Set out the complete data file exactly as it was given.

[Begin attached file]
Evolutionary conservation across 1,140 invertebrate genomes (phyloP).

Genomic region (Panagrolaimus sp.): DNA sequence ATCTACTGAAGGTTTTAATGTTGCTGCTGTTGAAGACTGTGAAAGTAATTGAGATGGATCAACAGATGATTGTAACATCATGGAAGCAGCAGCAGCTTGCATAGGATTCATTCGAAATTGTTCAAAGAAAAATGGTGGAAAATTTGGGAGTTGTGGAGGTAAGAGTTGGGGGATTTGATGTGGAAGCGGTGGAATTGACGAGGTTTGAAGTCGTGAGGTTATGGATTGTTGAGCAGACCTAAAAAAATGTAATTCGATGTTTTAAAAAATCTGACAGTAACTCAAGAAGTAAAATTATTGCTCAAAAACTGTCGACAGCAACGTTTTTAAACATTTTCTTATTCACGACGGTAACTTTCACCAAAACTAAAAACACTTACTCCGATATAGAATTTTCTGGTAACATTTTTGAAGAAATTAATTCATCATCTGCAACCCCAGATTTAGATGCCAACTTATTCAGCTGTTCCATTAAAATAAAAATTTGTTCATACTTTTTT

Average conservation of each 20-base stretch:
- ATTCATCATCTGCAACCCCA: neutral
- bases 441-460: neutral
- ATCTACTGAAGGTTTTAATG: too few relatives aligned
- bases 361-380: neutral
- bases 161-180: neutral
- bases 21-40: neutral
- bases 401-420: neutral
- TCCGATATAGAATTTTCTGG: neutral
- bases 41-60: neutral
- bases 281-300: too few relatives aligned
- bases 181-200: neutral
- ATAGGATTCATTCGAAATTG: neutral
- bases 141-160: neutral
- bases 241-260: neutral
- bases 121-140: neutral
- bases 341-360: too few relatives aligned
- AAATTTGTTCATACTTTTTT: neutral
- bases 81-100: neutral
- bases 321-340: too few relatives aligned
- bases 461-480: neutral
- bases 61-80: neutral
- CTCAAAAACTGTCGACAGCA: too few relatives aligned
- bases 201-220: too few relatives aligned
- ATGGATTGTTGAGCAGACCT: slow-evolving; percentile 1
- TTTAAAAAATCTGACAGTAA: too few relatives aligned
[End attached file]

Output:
Evolutionary conservation across 1,140 invertebrate genomes (phyloP).

Genomic region (Panagrolaimus sp.): DNA sequence ATCTACTGAAGGTTTTAATGTTGCTGCTGTTGAAGACTGTGAAAGTAATTGAGATGGATCAACAGATGATTGTAACATCATGGAAGCAGCAGCAGCTTGCATAGGATTCATTCGAAATTGTTCAAAGAAAAATGGTGGAAAATTTGGGAGTTGTGGAGGTAAGAGTTGGGGGATTTGATGTGGAAGCGGTGGAATTGACGAGGTTTGAAGTCGTGAGGTTATGGATTGTTGAGCAGACCTAAAAAAATGTAATTCGATGTTTTAAAAAATCTGACAGTAACTCAAGAAGTAAAATTATTGCTCAAAAACTGTCGACAGCAACGTTTTTAAACATTTTCTTATTCACGACGGTAACTTTCACCAAAACTAAAAACACTTACTCCGATATAGAATTTTCTGGTAACATTTTTGAAGAAATTAATTCATCATCTGCAACCCCAGATTTAGATGCCAACTTATTCAGCTGTTCCATTAAAATAAAAATTTGTTCATACTTTTTT

Average conservation of each 20-base stretch:
- ATTCATCATCTGCAACCCCA: neutral
- bases 441-460: neutral
- ATCTACTGAAGGTTTTAATG: too few relatives aligned
- bases 361-380: neutral
- bases 161-180: neutral
- bases 21-40: neutral
- bases 401-420: neutral
- TCCGATATAGAATTTTCTGG: neutral
- bases 41-60: neutral
- bases 281-300: too few relatives aligned
- bases 181-200: neutral
- ATAGGATTCATTCGAAATTG: neutral
- bases 141-160: neutral
- bases 241-260: neutral
- bases 121-140: neutral
- bases 341-360: too few relatives aligned
- AAATTTGTTCATACTTTTTT: neutral
- bases 81-100: neutral
- bases 321-340: too few relatives aligned
- bases 461-480: neutral
- bases 61-80: neutral
- CTCAAAAACTGTCGACAGCA: too few relatives aligned
- bases 201-220: too few relatives aligned
- ATGGATTGTTGAGCAGACCT: slow-evolving; percentile 1
- TTTAAAAAATCTGACAGTAA: too few relatives aligned